If he hasn't done so already, Bruce Mosler may want to consider adding the following words under the personal attributes heading of his resume: “high-energy, aggressive, passionate.” Those adjectives describe the president and CEO-elect of Cushman & Wakefield perfectly, according to current and former colleagues.
“He lives, breathes and eats real estate,” says Lizanne Galbreath, who in the mid-1990s served as chairman and CEO of Columbus, Ohio-based The Galbreath Co., a property management, leasing and tenant rep firm that merged with LaSalle Partners in 1997. “His energy is contagious. He has fun. Everybody around him gets caught up in the pursuit of theand feeds off his energy.” Galbreath has firsthand knowledge of Mosler's skills. He worked for Galbreath in the New York office from 1992 until 1997, primarily serving as president of the eastern region.
It is precisely that combination of business savvy and leadership ability that has vaulted the 46-year-old Mosler to the top executive spot at New York-based Cushman & Wakefield. He will officially take over as president and CEO in January 2005, inheriting the world's largest privately held real estate services firm with 164 offices in 49 countries, 11,000 employees and annual revenues in excess of $900 million.
Since joining Cushman & Wakefield in 1997 as executive vice president, Mosler has worked his way up the corporate ladder under the tutelage of current president and CEO Arthur Mirante, who will step down in December after 20 years. Mosler will become only the sixth CEO in the venerable firm's 87-year history.
“In many regards, my mentorship with Arthur began when I was at The Galbreath Co. I would call him from time to time for some advice,” said Mosler during an interview at his office on West 52nd Street. “It [the role of president at Galbreath] was my first exposure on the management side of the business.”
Mirante says that he knew Mosler had the potential to be his successor the day he was recruited by Cushman & Wakefield. “I was just beginning to think about a formal succession plan at the time,” recalls Mirante. So, why was Mosler ultimately chosen for the top executive spot? “It was his human qualities of empathy, the focus on client services, the business philosophy that the long-term relationship matters, and his vision for where the service business is headed that made him a great choice for us,” says Mirante. Additionally, Mosler's collaborative management style and his sense of urgency in resolving problems make him a good fit for the job.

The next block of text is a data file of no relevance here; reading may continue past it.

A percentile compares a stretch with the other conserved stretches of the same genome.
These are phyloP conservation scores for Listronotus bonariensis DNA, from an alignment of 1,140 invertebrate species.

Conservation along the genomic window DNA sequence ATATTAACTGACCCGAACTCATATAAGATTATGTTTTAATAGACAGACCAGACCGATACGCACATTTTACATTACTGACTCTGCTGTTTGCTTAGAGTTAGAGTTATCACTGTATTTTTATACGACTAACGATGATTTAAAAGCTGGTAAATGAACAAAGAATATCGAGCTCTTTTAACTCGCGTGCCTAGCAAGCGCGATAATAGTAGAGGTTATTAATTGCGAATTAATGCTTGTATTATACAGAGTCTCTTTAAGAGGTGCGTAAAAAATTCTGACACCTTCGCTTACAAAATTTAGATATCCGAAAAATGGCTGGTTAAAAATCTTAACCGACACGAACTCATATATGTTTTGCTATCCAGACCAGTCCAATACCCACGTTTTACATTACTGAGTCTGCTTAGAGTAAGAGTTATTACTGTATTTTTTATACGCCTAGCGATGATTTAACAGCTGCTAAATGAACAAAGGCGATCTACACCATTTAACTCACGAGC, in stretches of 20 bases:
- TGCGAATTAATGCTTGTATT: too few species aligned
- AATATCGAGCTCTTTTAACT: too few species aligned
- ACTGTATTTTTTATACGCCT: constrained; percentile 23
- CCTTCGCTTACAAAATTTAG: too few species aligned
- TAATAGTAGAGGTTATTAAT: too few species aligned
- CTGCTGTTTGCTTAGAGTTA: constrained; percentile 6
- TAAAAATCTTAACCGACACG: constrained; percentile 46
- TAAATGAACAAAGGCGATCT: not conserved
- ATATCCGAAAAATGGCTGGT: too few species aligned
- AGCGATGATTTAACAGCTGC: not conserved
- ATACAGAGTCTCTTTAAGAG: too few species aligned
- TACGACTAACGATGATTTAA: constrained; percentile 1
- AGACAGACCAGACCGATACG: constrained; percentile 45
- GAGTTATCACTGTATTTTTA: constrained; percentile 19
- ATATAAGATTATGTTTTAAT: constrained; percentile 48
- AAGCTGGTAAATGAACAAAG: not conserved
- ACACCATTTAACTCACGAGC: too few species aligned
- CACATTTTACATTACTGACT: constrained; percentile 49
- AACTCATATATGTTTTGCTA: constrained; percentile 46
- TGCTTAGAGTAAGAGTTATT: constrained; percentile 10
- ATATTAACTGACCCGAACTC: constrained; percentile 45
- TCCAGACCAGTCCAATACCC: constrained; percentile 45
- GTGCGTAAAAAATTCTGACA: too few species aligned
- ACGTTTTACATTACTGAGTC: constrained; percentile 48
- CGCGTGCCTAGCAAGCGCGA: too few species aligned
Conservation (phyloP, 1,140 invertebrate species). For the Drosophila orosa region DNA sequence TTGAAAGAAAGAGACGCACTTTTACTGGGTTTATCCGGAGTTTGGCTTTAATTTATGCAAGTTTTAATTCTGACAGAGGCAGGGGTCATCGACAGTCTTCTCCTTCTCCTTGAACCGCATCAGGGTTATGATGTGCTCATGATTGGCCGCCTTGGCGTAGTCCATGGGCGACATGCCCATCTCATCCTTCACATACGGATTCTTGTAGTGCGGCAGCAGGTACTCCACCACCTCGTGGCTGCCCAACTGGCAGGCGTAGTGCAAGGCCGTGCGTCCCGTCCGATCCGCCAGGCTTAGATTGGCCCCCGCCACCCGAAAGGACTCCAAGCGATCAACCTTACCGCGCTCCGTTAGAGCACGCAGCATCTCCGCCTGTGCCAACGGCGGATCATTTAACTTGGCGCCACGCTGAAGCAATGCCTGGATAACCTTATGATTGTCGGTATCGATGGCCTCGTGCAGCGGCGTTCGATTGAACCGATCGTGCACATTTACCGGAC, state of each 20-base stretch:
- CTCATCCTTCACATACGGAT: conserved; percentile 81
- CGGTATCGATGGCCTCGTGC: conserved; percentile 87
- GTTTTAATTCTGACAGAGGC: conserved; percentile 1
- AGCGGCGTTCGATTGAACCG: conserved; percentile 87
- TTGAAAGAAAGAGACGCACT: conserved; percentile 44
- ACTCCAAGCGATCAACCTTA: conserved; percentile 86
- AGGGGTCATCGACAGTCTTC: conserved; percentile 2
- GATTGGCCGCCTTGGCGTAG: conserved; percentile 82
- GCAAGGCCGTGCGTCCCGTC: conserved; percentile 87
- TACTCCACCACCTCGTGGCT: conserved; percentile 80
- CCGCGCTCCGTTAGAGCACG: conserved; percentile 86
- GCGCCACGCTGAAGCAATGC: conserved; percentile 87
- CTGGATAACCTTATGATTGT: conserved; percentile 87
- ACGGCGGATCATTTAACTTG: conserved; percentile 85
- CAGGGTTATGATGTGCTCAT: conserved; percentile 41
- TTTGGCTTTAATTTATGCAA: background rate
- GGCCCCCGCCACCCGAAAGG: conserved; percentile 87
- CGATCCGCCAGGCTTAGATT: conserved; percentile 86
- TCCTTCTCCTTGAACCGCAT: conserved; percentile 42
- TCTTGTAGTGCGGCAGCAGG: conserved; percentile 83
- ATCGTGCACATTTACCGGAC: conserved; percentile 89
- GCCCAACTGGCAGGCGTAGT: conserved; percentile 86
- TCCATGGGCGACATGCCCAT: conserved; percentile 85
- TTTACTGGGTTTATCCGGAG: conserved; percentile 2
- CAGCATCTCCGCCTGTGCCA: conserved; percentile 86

Even some of Cushman & Wakefield's fiercest rivals say Mosler's promotion is a smart move for the company. “He is more of a Mr. Outside Person, plus there's just a whole new energy level,” says Stephen Siegel, chairman of globalfor CB Richard Ellis.
Siegel is familiar with Cushman & Wakefield's culture and history because he was an integral part of it. Siegel served as the company's CEO for four years during the early 1980s. “Arthur was a terrific CEO,” says Siegel. “In fact, he was my choice, my successor, 20 years ago. After a certain time period you go on and do something new and exciting. I think it's a good move for all three — Arthur, Bruce and the company.”
Barry Gosin, vice chairman and CEO of Newmark & Co. Real Estate, who has served as CEO of the 75-year-old Manhattan-based real estate services firm since 1979, observes that Mosler has been grooming himself for this job opportunity his entire career. Gosin likes Mosler's credentials. “First, he's a broker. He's done everything they've done, so he understands how brokers think,” says Gosin. “He's a people person, he's intuitive and he's fair. And he's a good cheerleader.”
Mosler's ascension to the top of Cushman & Wakefield comes amid intense competition to grow market share and attract top talent. As this issue was going to press, the company announced that Joseph Harbert, who most recently was vice chairman at rival firm CB Richard Ellis, will become COO of the firm's New York region.
In terms of sheer size, CBRE has bragging rights. According to NREI's Top Brokerage ranking published in July, CBRE reported the total dollar value of leasing transactions andsales completed in its shop in 2003 was $83 billion compared with $40.2 billion for its next closest competitor, Cushman & Wakefield.